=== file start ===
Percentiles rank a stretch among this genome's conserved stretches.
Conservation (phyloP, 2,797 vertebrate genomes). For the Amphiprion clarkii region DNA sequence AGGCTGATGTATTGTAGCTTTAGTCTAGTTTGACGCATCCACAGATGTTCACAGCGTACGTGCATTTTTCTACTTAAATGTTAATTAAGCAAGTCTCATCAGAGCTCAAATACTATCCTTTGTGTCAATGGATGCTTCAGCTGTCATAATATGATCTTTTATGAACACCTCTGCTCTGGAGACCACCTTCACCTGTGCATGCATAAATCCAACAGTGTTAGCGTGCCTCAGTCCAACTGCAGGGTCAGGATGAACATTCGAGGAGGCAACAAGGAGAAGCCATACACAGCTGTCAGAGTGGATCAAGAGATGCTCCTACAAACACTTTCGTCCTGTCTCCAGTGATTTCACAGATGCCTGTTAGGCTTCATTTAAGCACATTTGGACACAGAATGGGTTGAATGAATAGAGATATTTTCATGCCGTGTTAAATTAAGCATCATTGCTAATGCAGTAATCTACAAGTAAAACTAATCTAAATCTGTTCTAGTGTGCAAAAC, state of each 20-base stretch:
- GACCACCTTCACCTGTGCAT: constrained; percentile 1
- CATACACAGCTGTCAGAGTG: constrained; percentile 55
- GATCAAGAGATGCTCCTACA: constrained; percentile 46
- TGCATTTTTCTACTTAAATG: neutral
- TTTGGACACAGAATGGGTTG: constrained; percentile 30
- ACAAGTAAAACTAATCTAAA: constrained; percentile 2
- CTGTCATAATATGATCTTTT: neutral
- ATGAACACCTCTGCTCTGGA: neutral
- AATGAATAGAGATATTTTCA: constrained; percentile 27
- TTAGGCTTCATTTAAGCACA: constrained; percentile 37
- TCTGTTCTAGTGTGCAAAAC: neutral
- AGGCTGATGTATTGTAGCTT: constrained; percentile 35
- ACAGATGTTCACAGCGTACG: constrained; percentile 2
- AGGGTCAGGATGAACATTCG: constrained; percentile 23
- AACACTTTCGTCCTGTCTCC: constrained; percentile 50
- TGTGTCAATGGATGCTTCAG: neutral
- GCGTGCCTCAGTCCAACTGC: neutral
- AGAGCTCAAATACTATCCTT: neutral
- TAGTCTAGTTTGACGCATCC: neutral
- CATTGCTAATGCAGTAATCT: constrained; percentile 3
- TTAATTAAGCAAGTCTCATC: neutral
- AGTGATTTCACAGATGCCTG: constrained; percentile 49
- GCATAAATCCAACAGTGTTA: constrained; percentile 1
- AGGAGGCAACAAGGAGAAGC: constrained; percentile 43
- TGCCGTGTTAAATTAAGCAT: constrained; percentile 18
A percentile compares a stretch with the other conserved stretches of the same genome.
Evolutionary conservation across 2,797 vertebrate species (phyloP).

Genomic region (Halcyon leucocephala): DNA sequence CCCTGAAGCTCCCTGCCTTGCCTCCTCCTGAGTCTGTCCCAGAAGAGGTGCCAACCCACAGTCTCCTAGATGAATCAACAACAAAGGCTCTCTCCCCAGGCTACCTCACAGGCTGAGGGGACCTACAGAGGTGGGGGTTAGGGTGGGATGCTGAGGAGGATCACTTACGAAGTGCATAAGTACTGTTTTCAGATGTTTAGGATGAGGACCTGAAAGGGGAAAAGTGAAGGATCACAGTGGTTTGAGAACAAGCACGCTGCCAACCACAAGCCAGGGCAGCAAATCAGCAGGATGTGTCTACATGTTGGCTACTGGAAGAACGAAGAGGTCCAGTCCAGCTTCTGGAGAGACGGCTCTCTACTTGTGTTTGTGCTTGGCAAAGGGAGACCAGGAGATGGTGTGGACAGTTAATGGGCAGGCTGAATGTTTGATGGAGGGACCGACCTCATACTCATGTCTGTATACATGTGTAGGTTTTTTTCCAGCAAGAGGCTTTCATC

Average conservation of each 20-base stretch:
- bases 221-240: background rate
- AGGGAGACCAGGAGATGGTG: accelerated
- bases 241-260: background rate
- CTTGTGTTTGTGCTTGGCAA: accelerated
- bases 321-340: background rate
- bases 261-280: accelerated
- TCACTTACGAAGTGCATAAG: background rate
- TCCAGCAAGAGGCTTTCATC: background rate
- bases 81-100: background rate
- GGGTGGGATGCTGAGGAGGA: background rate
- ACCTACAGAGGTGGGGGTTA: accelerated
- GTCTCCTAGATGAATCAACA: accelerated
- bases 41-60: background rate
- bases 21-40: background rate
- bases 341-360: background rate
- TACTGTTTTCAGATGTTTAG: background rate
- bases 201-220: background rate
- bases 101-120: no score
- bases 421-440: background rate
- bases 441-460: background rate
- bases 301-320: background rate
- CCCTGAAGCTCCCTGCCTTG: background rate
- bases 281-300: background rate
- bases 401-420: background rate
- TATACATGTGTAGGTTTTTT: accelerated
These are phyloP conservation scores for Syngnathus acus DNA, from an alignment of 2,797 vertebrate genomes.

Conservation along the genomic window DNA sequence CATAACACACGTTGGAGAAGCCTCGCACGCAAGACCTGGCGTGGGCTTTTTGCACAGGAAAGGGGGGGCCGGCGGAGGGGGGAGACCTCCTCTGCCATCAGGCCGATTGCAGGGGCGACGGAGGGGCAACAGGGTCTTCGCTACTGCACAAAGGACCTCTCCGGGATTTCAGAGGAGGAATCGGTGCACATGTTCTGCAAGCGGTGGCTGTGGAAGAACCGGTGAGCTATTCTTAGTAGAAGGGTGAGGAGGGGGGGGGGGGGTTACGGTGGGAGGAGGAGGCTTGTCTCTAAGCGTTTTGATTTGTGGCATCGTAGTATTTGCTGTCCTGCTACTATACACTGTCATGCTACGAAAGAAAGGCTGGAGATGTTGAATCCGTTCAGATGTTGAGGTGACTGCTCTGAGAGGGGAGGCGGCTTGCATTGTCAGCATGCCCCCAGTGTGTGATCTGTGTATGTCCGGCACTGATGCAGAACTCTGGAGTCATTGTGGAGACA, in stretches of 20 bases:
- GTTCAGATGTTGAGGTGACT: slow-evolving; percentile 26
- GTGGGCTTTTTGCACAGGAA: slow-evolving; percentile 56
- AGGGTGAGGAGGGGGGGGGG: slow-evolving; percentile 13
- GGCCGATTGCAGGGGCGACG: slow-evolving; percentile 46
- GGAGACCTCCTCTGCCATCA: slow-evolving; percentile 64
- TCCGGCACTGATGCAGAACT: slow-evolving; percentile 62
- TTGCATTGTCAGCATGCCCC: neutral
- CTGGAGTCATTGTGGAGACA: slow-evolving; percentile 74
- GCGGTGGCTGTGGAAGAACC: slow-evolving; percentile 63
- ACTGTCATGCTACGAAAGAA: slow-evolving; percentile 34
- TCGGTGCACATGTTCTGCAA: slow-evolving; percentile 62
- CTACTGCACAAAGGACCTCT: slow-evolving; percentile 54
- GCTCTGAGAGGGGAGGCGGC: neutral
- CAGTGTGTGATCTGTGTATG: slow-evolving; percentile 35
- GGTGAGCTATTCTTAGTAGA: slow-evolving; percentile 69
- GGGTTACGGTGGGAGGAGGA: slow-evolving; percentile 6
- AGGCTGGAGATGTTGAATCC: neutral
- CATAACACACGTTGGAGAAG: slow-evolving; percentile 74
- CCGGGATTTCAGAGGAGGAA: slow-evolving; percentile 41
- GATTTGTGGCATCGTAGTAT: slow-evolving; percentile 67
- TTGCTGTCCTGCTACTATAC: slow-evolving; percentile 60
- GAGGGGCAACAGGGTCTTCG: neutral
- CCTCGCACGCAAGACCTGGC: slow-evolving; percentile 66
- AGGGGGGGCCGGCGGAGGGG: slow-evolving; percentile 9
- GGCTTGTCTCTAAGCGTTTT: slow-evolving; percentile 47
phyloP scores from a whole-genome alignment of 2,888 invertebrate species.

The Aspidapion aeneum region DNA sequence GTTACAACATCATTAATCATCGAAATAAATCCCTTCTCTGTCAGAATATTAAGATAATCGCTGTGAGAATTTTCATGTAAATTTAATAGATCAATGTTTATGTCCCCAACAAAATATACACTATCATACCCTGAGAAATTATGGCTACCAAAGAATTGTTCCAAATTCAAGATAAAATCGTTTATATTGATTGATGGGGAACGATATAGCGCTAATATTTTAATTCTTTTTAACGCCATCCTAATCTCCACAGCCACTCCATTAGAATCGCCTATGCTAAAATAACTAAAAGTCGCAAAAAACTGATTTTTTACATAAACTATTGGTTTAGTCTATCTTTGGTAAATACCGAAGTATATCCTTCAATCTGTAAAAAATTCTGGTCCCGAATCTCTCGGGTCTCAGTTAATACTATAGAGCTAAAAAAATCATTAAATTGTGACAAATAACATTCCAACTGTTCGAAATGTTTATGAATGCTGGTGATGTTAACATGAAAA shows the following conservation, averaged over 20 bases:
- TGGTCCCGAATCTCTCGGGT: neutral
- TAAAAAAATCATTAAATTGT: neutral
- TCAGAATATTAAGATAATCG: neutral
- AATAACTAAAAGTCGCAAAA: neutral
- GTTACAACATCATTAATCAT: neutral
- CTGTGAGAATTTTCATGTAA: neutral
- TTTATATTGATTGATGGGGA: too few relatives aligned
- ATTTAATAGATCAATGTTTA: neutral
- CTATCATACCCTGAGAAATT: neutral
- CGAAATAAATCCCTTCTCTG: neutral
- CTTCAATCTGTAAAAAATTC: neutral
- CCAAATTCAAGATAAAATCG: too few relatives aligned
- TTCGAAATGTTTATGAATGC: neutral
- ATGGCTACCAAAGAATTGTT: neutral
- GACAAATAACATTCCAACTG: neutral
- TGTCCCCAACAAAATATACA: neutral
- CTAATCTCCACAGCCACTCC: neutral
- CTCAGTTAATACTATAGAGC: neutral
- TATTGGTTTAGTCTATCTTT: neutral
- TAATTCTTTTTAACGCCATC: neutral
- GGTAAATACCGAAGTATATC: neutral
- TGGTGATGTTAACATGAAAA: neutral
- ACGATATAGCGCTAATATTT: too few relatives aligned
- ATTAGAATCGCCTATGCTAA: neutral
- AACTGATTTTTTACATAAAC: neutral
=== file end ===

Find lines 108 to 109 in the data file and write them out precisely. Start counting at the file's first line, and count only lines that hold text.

- ACGATATAGCGCTAATATTT: too few relatives aligned
- ATTAGAATCGCCTATGCTAA: neutral